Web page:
In the debut novel, it’s 1995 and Franny Banks has just six months left of her three year deadline to make it as an actress. She has no agent and so far and the only job she’s booked is a commercial. She has the support from her father and her two roommates, her best friend and roommate from college, Jane, Dan, an aspiring writer. However, Franny finds herself wondering, does she really have a future as an actress or is she holding on to a dream that she should have let go of a long time ago?

Another way to explain it: this book is about making choices. Franny makes several choices in this book: the choice of what agent she should sign with, the choice on who she should date and the choice on weather or not she should give up on her dreams.

It didn’t take me long to fall in love with Franny. She’s the kind of character that you can’t help but fall in love with and cheer for. She’s very relatable with her lack of confidence, self-esteem and her curly hair that has a mind of it’s own. There were times in the novel where I cried with Franny, I celebrated with her and times where I wanted to crawl through the pages of the novel and tell her not to give up on herself.

Something I thought was done beautifully was the references to J.D Salinger’s Franny and Zooey. I liked how they were in there, yet explained (in a not obvious way). When I was reading Someday, Someday, Maybe I had not read Franny and Zooey, so I liked that I was able to get the connection that Lauren was trying to make. Laruen’s novel did get me to pick up the short stories and I was abel to see the connection between the Frannys.

Another thing I applaud is the use of dialogue. I love dialogue and I love seeing how the characters interact with each other.(I love writing dialogue too.) It tells you so much about the character. Yet, dialogue is something that i’ve noticed many authors shy away from. Not only is dialogue used in this novel it’s used well. I loved the whiteness of it and the realness of it.

The story took place in 1995. Yes, were talking about the days of land lines, answering machines and the filo fax.I loved that in the novel you get to see the messages that people are leaving on her answering machine, the pages of the script that Franny was receiving from the fax machine and my favorite part, the inside of Franny’s planner. I still use a paper planner (shout out to my Erin Condren planner) and if you flipped through it, you would learn things about me that you wouldn’t know from seeing me day to day. I loved that I got to see that side of Franny, perhaps, it may even be my favorite part of the novel.

“Imagine the best for yourself now and then. Won’t you, hon?” This is my favorite quote from the book, possibly one of my favorite quotes. I felt the need to include it in this post somehow. I think it’s a reminder that we all need every once in a while. I actually look at it every day because I had a cover for my planner made with that quote on it.

This following paragraph may be considered a spoiler, so if you haven’t read the novel, you may want to skip it.

Lauren, if by some chance you are reading this, I want you to know, I AM DYING TO KNOW WHAT HAPPENS. Does Franny get the acting job? Do Franny and Dan end up together? Does he answer the phone while she is talking in to the machine? I was outside reading in my back yard when I finished the book and I stared yelling those questions out loud (pretty sure the neighbors think i’m psychotic now too. Really the ending was a total surprise to me. Now, as a writer, I know that when a reader has this kind of reaction to your work, it gives you a warm fuzzy feeling inside. So, let me ask you this: are you still woking on another novel? I heard you say in an interview that was forever ago that you were working on another novel that wasn’t a sequel but more like a companion. I really hope that’s true because I really loved your writing and I’m really dying to know what happens to Franny.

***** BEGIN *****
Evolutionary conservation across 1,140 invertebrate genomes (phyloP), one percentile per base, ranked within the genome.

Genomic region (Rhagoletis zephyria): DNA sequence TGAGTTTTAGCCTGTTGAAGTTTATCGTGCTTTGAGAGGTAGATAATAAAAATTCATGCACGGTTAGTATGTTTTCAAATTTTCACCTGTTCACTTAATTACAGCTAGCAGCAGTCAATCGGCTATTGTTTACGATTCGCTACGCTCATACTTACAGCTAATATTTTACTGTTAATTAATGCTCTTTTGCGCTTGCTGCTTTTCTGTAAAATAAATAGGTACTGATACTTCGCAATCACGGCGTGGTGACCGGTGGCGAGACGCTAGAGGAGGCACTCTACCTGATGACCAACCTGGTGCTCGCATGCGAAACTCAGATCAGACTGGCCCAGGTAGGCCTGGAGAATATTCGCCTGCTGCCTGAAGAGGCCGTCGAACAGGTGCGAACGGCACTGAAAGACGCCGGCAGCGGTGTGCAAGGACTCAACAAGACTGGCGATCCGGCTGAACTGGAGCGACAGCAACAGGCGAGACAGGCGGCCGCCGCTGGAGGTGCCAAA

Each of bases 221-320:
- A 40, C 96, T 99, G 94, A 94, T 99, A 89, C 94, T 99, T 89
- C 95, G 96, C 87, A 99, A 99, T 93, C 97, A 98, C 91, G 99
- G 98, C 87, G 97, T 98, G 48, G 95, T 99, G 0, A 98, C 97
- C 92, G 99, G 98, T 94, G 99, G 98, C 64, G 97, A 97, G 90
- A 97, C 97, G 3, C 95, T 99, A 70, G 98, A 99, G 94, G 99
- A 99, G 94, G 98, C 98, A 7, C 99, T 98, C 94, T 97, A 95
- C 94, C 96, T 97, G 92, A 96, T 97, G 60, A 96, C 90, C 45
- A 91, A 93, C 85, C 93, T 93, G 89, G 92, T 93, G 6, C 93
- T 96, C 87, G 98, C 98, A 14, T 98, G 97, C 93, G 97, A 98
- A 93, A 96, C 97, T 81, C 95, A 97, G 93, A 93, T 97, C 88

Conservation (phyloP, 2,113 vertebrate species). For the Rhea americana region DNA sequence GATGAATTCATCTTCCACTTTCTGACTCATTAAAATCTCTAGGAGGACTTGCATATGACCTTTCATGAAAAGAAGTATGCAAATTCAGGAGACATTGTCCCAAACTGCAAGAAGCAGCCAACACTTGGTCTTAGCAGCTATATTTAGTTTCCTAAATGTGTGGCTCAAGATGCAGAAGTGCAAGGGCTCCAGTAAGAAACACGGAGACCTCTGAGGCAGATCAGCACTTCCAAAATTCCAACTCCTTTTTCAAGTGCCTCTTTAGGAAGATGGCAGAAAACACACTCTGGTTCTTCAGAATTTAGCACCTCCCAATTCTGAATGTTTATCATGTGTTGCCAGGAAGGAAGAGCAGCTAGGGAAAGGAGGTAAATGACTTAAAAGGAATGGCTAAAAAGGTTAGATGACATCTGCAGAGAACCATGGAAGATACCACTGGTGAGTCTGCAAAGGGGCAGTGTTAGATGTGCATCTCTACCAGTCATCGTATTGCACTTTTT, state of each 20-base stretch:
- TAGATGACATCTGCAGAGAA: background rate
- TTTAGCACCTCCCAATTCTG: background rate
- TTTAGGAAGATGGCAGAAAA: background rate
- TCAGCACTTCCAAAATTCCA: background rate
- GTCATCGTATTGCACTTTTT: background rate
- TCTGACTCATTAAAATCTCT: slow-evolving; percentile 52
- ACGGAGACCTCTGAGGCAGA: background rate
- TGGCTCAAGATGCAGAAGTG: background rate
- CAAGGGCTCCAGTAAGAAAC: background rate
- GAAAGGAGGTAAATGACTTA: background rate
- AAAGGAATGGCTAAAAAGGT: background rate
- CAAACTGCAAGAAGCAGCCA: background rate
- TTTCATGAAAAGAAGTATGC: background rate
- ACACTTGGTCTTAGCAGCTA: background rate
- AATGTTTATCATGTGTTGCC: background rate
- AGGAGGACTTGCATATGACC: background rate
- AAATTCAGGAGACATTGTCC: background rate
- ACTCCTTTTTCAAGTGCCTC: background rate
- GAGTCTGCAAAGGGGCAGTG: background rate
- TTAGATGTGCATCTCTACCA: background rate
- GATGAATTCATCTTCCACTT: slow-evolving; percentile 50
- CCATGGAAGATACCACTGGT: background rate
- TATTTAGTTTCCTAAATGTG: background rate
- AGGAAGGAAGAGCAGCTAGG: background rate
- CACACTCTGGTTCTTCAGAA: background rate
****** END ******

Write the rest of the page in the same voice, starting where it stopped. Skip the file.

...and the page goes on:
Possible spoiler section over.

In case you didn’t gather earlier, I really liked this novel. If I had to give it a rating, i’d give it 4/5 stars. It’s not five stars because the ending left me with too many questions.

Have you read Someday, Someday, Maybe?  Do you agree with me or not? Are you obsessed with Gilmore Girls like I am? Do you just adore Lauren Graham (also like me)? Tell me all about it in the comments!

Much Love,


Someday, Someday, Maybe



For my first blog post ever, I wanted to choose a book that was not only crazy good but also covered topics I felt a lot of other young people could relate to. So for this week’s book review, I am going to talk about Burned, by Ellen Hopkins. Hopkins is one of my favorite authors; before I even read this book I fell in love with her writing through her Crank series (which I may talk about in the future so stayed tuned). Her verse-oriented writing style and honest wit is something I have always enjoyed, so going into the beginning of Burned I had high expectations. And boy, did she not disappoint.

Burned focuses on Pattyn Von Stratten, a young woman who comes from a highly religious- and abusive- family. Due to the strictness of her religion, she is not allowed to have any sort of a relationship with a boy, especially one outside of her religion. All of this changes the day she meets a boy outside of her church whose interest in her results into a full-blown secret relationship, one that escalates until her father catches her in a less than appealing position. Pattyn is sent to live with an aunt she has never met in Nevada in order to be “straightened out”. While there, Pattyn finds what she never expected to: acceptance and friendship from a family member who can relate to what she is going through and real love from a boy who truly wants to be with her. But when faced with returning home, she will have to confront all of the feelings and people she left behind, and possibly even face a new challenge head on, in order to find out who she truly is meant to be.